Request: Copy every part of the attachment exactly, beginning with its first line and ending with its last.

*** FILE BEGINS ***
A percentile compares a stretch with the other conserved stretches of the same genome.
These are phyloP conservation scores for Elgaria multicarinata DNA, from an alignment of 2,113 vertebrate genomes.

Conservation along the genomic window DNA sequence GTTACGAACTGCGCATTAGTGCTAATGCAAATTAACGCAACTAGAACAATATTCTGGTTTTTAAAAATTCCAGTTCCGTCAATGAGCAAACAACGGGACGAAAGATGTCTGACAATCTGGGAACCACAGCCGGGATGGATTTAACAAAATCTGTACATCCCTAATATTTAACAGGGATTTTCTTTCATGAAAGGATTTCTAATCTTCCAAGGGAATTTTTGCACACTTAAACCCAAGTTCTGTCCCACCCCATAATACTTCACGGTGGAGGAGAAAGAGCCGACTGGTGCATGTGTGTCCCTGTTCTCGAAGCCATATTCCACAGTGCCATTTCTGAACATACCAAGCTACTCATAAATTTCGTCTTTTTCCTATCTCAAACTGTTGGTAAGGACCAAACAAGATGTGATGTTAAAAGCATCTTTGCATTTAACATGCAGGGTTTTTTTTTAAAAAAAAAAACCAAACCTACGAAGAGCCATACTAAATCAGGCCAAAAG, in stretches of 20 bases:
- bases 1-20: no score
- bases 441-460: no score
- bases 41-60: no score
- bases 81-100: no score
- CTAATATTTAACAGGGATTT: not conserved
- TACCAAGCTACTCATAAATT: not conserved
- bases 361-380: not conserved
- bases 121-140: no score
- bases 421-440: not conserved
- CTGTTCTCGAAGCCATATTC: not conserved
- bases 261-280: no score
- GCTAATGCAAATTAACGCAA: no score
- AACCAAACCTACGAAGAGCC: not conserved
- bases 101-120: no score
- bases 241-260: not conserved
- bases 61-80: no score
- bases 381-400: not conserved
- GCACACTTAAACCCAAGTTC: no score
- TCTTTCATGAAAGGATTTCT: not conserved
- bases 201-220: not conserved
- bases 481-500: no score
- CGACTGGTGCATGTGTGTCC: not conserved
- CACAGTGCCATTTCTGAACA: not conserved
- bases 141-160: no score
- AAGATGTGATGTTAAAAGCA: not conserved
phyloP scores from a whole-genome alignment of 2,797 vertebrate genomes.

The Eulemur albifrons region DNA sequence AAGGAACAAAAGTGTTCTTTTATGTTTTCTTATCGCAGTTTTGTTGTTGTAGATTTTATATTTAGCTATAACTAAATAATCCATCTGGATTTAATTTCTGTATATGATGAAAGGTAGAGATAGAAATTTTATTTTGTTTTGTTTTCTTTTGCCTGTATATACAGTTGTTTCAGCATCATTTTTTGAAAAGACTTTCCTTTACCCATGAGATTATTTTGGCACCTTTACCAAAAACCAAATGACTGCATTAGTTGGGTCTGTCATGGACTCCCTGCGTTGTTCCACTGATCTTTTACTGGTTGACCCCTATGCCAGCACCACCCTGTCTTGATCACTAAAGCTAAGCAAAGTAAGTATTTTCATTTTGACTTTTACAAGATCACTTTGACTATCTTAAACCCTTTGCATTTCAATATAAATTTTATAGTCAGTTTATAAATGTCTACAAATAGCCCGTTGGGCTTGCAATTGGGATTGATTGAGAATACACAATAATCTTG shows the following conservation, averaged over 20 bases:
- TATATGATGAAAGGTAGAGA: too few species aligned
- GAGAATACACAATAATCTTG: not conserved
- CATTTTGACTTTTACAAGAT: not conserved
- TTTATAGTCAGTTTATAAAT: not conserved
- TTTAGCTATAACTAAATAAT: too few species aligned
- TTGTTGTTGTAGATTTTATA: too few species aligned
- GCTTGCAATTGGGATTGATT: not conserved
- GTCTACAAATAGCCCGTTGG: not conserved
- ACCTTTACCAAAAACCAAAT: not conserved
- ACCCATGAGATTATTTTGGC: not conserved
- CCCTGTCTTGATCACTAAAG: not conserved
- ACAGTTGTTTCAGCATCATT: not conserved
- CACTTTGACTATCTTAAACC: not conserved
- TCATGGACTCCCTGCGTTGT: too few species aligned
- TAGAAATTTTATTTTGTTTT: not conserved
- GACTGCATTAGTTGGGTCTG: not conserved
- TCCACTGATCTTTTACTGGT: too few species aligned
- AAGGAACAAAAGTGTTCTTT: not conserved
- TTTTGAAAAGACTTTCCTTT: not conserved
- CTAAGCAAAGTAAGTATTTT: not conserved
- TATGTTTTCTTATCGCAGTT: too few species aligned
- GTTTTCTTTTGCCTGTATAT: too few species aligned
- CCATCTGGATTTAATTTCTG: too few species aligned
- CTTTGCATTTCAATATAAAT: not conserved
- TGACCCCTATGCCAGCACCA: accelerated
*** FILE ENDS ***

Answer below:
A percentile compares a stretch with the other conserved stretches of the same genome.
These are phyloP conservation scores for Elgaria multicarinata DNA, from an alignment of 2,113 vertebrate genomes.

Conservation along the genomic window DNA sequence GTTACGAACTGCGCATTAGTGCTAATGCAAATTAACGCAACTAGAACAATATTCTGGTTTTTAAAAATTCCAGTTCCGTCAATGAGCAAACAACGGGACGAAAGATGTCTGACAATCTGGGAACCACAGCCGGGATGGATTTAACAAAATCTGTACATCCCTAATATTTAACAGGGATTTTCTTTCATGAAAGGATTTCTAATCTTCCAAGGGAATTTTTGCACACTTAAACCCAAGTTCTGTCCCACCCCATAATACTTCACGGTGGAGGAGAAAGAGCCGACTGGTGCATGTGTGTCCCTGTTCTCGAAGCCATATTCCACAGTGCCATTTCTGAACATACCAAGCTACTCATAAATTTCGTCTTTTTCCTATCTCAAACTGTTGGTAAGGACCAAACAAGATGTGATGTTAAAAGCATCTTTGCATTTAACATGCAGGGTTTTTTTTTAAAAAAAAAAACCAAACCTACGAAGAGCCATACTAAATCAGGCCAAAAG, in stretches of 20 bases:
- bases 1-20: no score
- bases 441-460: no score
- bases 41-60: no score
- bases 81-100: no score
- CTAATATTTAACAGGGATTT: not conserved
- TACCAAGCTACTCATAAATT: not conserved
- bases 361-380: not conserved
- bases 121-140: no score
- bases 421-440: not conserved
- CTGTTCTCGAAGCCATATTC: not conserved
- bases 261-280: no score
- GCTAATGCAAATTAACGCAA: no score
- AACCAAACCTACGAAGAGCC: not conserved
- bases 101-120: no score
- bases 241-260: not conserved
- bases 61-80: no score
- bases 381-400: not conserved
- GCACACTTAAACCCAAGTTC: no score
- TCTTTCATGAAAGGATTTCT: not conserved
- bases 201-220: not conserved
- bases 481-500: no score
- CGACTGGTGCATGTGTGTCC: not conserved
- CACAGTGCCATTTCTGAACA: not conserved
- bases 141-160: no score
- AAGATGTGATGTTAAAAGCA: not conserved
phyloP scores from a whole-genome alignment of 2,797 vertebrate genomes.

The Eulemur albifrons region DNA sequence AAGGAACAAAAGTGTTCTTTTATGTTTTCTTATCGCAGTTTTGTTGTTGTAGATTTTATATTTAGCTATAACTAAATAATCCATCTGGATTTAATTTCTGTATATGATGAAAGGTAGAGATAGAAATTTTATTTTGTTTTGTTTTCTTTTGCCTGTATATACAGTTGTTTCAGCATCATTTTTTGAAAAGACTTTCCTTTACCCATGAGATTATTTTGGCACCTTTACCAAAAACCAAATGACTGCATTAGTTGGGTCTGTCATGGACTCCCTGCGTTGTTCCACTGATCTTTTACTGGTTGACCCCTATGCCAGCACCACCCTGTCTTGATCACTAAAGCTAAGCAAAGTAAGTATTTTCATTTTGACTTTTACAAGATCACTTTGACTATCTTAAACCCTTTGCATTTCAATATAAATTTTATAGTCAGTTTATAAATGTCTACAAATAGCCCGTTGGGCTTGCAATTGGGATTGATTGAGAATACACAATAATCTTG shows the following conservation, averaged over 20 bases:
- TATATGATGAAAGGTAGAGA: too few species aligned
- GAGAATACACAATAATCTTG: not conserved
- CATTTTGACTTTTACAAGAT: not conserved
- TTTATAGTCAGTTTATAAAT: not conserved
- TTTAGCTATAACTAAATAAT: too few species aligned
- TTGTTGTTGTAGATTTTATA: too few species aligned
- GCTTGCAATTGGGATTGATT: not conserved
- GTCTACAAATAGCCCGTTGG: not conserved
- ACCTTTACCAAAAACCAAAT: not conserved
- ACCCATGAGATTATTTTGGC: not conserved
- CCCTGTCTTGATCACTAAAG: not conserved
- ACAGTTGTTTCAGCATCATT: not conserved
- CACTTTGACTATCTTAAACC: not conserved
- TCATGGACTCCCTGCGTTGT: too few species aligned
- TAGAAATTTTATTTTGTTTT: not conserved
- GACTGCATTAGTTGGGTCTG: not conserved
- TCCACTGATCTTTTACTGGT: too few species aligned
- AAGGAACAAAAGTGTTCTTT: not conserved
- TTTTGAAAAGACTTTCCTTT: not conserved
- CTAAGCAAAGTAAGTATTTT: not conserved
- TATGTTTTCTTATCGCAGTT: too few species aligned
- GTTTTCTTTTGCCTGTATAT: too few species aligned
- CCATCTGGATTTAATTTCTG: too few species aligned
- CTTTGCATTTCAATATAAAT: not conserved
- TGACCCCTATGCCAGCACCA: accelerated